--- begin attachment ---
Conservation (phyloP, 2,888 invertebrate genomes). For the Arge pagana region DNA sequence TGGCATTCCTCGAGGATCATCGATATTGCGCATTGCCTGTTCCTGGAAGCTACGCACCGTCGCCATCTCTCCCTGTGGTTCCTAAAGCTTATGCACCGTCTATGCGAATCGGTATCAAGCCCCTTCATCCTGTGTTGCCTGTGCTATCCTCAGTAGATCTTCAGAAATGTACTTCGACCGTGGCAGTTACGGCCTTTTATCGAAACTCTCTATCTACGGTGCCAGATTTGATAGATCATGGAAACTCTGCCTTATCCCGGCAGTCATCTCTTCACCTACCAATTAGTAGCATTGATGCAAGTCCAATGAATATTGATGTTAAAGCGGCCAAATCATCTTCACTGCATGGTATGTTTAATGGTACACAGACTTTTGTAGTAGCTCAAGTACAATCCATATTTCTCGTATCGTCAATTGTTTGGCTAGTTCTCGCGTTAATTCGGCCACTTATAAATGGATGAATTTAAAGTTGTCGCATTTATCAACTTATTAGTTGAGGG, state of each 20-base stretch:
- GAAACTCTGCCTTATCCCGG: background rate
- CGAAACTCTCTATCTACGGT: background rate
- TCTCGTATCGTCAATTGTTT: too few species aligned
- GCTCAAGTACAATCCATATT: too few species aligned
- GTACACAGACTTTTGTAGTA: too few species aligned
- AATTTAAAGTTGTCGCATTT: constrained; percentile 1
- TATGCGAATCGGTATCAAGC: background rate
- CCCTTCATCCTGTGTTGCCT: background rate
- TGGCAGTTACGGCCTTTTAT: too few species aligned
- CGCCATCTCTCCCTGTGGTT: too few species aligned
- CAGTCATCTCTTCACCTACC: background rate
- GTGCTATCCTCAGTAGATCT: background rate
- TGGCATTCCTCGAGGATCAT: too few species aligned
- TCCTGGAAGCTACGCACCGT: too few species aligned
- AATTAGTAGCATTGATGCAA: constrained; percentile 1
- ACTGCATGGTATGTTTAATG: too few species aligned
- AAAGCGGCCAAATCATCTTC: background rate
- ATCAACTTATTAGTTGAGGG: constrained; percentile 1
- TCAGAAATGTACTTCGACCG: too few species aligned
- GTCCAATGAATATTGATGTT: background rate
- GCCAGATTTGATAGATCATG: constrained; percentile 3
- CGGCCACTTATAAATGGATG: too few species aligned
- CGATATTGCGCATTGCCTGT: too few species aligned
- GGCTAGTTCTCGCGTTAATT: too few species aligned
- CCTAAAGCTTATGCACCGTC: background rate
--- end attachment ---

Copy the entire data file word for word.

Conservation (phyloP, 2,888 invertebrate genomes). For the Arge pagana region DNA sequence TGGCATTCCTCGAGGATCATCGATATTGCGCATTGCCTGTTCCTGGAAGCTACGCACCGTCGCCATCTCTCCCTGTGGTTCCTAAAGCTTATGCACCGTCTATGCGAATCGGTATCAAGCCCCTTCATCCTGTGTTGCCTGTGCTATCCTCAGTAGATCTTCAGAAATGTACTTCGACCGTGGCAGTTACGGCCTTTTATCGAAACTCTCTATCTACGGTGCCAGATTTGATAGATCATGGAAACTCTGCCTTATCCCGGCAGTCATCTCTTCACCTACCAATTAGTAGCATTGATGCAAGTCCAATGAATATTGATGTTAAAGCGGCCAAATCATCTTCACTGCATGGTATGTTTAATGGTACACAGACTTTTGTAGTAGCTCAAGTACAATCCATATTTCTCGTATCGTCAATTGTTTGGCTAGTTCTCGCGTTAATTCGGCCACTTATAAATGGATGAATTTAAAGTTGTCGCATTTATCAACTTATTAGTTGAGGG, state of each 20-base stretch:
- GAAACTCTGCCTTATCCCGG: background rate
- CGAAACTCTCTATCTACGGT: background rate
- TCTCGTATCGTCAATTGTTT: too few species aligned
- GCTCAAGTACAATCCATATT: too few species aligned
- GTACACAGACTTTTGTAGTA: too few species aligned
- AATTTAAAGTTGTCGCATTT: constrained; percentile 1
- TATGCGAATCGGTATCAAGC: background rate
- CCCTTCATCCTGTGTTGCCT: background rate
- TGGCAGTTACGGCCTTTTAT: too few species aligned
- CGCCATCTCTCCCTGTGGTT: too few species aligned
- CAGTCATCTCTTCACCTACC: background rate
- GTGCTATCCTCAGTAGATCT: background rate
- TGGCATTCCTCGAGGATCAT: too few species aligned
- TCCTGGAAGCTACGCACCGT: too few species aligned
- AATTAGTAGCATTGATGCAA: constrained; percentile 1
- ACTGCATGGTATGTTTAATG: too few species aligned
- AAAGCGGCCAAATCATCTTC: background rate
- ATCAACTTATTAGTTGAGGG: constrained; percentile 1
- TCAGAAATGTACTTCGACCG: too few species aligned
- GTCCAATGAATATTGATGTT: background rate
- GCCAGATTTGATAGATCATG: constrained; percentile 3
- CGGCCACTTATAAATGGATG: too few species aligned
- CGATATTGCGCATTGCCTGT: too few species aligned
- GGCTAGTTCTCGCGTTAATT: too few species aligned
- CCTAAAGCTTATGCACCGTC: background rate